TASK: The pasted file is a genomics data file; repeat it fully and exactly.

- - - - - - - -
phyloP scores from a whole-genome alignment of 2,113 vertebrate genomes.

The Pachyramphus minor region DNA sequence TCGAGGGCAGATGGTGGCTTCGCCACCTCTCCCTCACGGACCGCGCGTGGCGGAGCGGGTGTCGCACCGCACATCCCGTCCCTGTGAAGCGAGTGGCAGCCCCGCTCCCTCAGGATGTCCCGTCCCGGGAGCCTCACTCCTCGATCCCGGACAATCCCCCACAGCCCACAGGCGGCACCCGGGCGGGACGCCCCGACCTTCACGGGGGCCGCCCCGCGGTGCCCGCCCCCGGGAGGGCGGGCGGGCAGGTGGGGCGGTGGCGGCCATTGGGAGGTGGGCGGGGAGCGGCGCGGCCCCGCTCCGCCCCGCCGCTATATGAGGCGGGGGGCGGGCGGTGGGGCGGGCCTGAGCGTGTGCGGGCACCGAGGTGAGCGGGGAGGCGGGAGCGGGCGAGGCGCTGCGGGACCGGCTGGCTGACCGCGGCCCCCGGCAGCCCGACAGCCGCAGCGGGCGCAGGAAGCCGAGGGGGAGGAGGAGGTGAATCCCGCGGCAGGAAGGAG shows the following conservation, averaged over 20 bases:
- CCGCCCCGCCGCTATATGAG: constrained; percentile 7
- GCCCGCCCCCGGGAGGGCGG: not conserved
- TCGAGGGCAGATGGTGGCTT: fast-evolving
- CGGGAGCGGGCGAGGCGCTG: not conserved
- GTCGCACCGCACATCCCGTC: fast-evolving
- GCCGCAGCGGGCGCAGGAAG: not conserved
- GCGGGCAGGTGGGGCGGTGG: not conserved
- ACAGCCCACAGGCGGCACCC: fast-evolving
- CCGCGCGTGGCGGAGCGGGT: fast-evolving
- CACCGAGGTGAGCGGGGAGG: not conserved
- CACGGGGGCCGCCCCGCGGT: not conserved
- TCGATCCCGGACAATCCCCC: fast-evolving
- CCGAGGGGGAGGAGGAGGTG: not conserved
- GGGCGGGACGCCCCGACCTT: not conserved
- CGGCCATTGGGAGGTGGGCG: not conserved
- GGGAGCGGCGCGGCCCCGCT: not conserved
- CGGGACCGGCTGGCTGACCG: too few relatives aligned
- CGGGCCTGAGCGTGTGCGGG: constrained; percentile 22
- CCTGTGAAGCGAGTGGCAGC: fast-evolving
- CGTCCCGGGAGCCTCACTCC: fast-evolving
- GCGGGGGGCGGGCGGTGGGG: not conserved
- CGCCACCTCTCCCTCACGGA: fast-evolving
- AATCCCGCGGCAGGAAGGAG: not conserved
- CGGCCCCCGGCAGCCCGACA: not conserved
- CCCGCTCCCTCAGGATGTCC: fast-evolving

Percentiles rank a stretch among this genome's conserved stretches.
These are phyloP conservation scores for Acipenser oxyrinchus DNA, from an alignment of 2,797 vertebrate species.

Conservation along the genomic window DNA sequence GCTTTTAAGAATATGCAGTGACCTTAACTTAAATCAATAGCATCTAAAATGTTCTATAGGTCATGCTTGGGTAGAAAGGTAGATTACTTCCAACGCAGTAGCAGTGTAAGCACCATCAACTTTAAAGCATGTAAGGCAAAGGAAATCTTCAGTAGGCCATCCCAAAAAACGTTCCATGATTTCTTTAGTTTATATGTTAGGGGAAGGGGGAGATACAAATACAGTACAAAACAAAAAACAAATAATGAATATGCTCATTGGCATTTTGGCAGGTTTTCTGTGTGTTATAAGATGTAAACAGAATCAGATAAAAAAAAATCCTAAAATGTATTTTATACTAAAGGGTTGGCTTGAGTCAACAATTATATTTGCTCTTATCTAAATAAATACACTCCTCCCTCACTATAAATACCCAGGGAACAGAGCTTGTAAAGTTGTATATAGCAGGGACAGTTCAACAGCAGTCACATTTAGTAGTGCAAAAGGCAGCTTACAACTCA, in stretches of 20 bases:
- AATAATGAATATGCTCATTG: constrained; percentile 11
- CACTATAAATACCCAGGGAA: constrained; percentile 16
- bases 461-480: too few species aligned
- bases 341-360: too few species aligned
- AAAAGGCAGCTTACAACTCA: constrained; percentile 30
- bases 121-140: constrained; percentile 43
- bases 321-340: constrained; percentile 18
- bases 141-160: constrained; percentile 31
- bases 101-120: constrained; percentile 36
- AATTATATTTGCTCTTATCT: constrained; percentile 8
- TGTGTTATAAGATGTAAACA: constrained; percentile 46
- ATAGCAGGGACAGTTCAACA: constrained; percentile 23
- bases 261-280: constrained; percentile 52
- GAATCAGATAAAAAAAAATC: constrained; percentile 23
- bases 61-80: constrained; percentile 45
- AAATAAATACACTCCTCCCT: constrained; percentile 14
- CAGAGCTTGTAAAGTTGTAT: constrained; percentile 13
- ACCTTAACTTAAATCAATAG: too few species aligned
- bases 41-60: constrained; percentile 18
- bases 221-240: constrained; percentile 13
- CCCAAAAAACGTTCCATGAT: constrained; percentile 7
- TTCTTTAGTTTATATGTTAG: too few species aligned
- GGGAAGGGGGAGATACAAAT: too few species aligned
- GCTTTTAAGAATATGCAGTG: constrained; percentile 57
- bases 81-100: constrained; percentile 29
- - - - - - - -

phyloP scores from a whole-genome alignment of 2,113 vertebrate genomes.

The Pachyramphus minor region DNA sequence TCGAGGGCAGATGGTGGCTTCGCCACCTCTCCCTCACGGACCGCGCGTGGCGGAGCGGGTGTCGCACCGCACATCCCGTCCCTGTGAAGCGAGTGGCAGCCCCGCTCCCTCAGGATGTCCCGTCCCGGGAGCCTCACTCCTCGATCCCGGACAATCCCCCACAGCCCACAGGCGGCACCCGGGCGGGACGCCCCGACCTTCACGGGGGCCGCCCCGCGGTGCCCGCCCCCGGGAGGGCGGGCGGGCAGGTGGGGCGGTGGCGGCCATTGGGAGGTGGGCGGGGAGCGGCGCGGCCCCGCTCCGCCCCGCCGCTATATGAGGCGGGGGGCGGGCGGTGGGGCGGGCCTGAGCGTGTGCGGGCACCGAGGTGAGCGGGGAGGCGGGAGCGGGCGAGGCGCTGCGGGACCGGCTGGCTGACCGCGGCCCCCGGCAGCCCGACAGCCGCAGCGGGCGCAGGAAGCCGAGGGGGAGGAGGAGGTGAATCCCGCGGCAGGAAGGAG shows the following conservation, averaged over 20 bases:
- CCGCCCCGCCGCTATATGAG: constrained; percentile 7
- GCCCGCCCCCGGGAGGGCGG: not conserved
- TCGAGGGCAGATGGTGGCTT: fast-evolving
- CGGGAGCGGGCGAGGCGCTG: not conserved
- GTCGCACCGCACATCCCGTC: fast-evolving
- GCCGCAGCGGGCGCAGGAAG: not conserved
- GCGGGCAGGTGGGGCGGTGG: not conserved
- ACAGCCCACAGGCGGCACCC: fast-evolving
- CCGCGCGTGGCGGAGCGGGT: fast-evolving
- CACCGAGGTGAGCGGGGAGG: not conserved
- CACGGGGGCCGCCCCGCGGT: not conserved
- TCGATCCCGGACAATCCCCC: fast-evolving
- CCGAGGGGGAGGAGGAGGTG: not conserved
- GGGCGGGACGCCCCGACCTT: not conserved
- CGGCCATTGGGAGGTGGGCG: not conserved
- GGGAGCGGCGCGGCCCCGCT: not conserved
- CGGGACCGGCTGGCTGACCG: too few relatives aligned
- CGGGCCTGAGCGTGTGCGGG: constrained; percentile 22
- CCTGTGAAGCGAGTGGCAGC: fast-evolving
- CGTCCCGGGAGCCTCACTCC: fast-evolving
- GCGGGGGGCGGGCGGTGGGG: not conserved
- CGCCACCTCTCCCTCACGGA: fast-evolving
- AATCCCGCGGCAGGAAGGAG: not conserved
- CGGCCCCCGGCAGCCCGACA: not conserved
- CCCGCTCCCTCAGGATGTCC: fast-evolving

Percentiles rank a stretch among this genome's conserved stretches.
These are phyloP conservation scores for Acipenser oxyrinchus DNA, from an alignment of 2,797 vertebrate species.

Conservation along the genomic window DNA sequence GCTTTTAAGAATATGCAGTGACCTTAACTTAAATCAATAGCATCTAAAATGTTCTATAGGTCATGCTTGGGTAGAAAGGTAGATTACTTCCAACGCAGTAGCAGTGTAAGCACCATCAACTTTAAAGCATGTAAGGCAAAGGAAATCTTCAGTAGGCCATCCCAAAAAACGTTCCATGATTTCTTTAGTTTATATGTTAGGGGAAGGGGGAGATACAAATACAGTACAAAACAAAAAACAAATAATGAATATGCTCATTGGCATTTTGGCAGGTTTTCTGTGTGTTATAAGATGTAAACAGAATCAGATAAAAAAAAATCCTAAAATGTATTTTATACTAAAGGGTTGGCTTGAGTCAACAATTATATTTGCTCTTATCTAAATAAATACACTCCTCCCTCACTATAAATACCCAGGGAACAGAGCTTGTAAAGTTGTATATAGCAGGGACAGTTCAACAGCAGTCACATTTAGTAGTGCAAAAGGCAGCTTACAACTCA, in stretches of 20 bases:
- AATAATGAATATGCTCATTG: constrained; percentile 11
- CACTATAAATACCCAGGGAA: constrained; percentile 16
- bases 461-480: too few species aligned
- bases 341-360: too few species aligned
- AAAAGGCAGCTTACAACTCA: constrained; percentile 30
- bases 121-140: constrained; percentile 43
- bases 321-340: constrained; percentile 18
- bases 141-160: constrained; percentile 31
- bases 101-120: constrained; percentile 36
- AATTATATTTGCTCTTATCT: constrained; percentile 8
- TGTGTTATAAGATGTAAACA: constrained; percentile 46
- ATAGCAGGGACAGTTCAACA: constrained; percentile 23
- bases 261-280: constrained; percentile 52
- GAATCAGATAAAAAAAAATC: constrained; percentile 23
- bases 61-80: constrained; percentile 45
- AAATAAATACACTCCTCCCT: constrained; percentile 14
- CAGAGCTTGTAAAGTTGTAT: constrained; percentile 13
- ACCTTAACTTAAATCAATAG: too few species aligned
- bases 41-60: constrained; percentile 18
- bases 221-240: constrained; percentile 13
- CCCAAAAAACGTTCCATGAT: constrained; percentile 7
- TTCTTTAGTTTATATGTTAG: too few species aligned
- GGGAAGGGGGAGATACAAAT: too few species aligned
- GCTTTTAAGAATATGCAGTG: constrained; percentile 57
- bases 81-100: constrained; percentile 29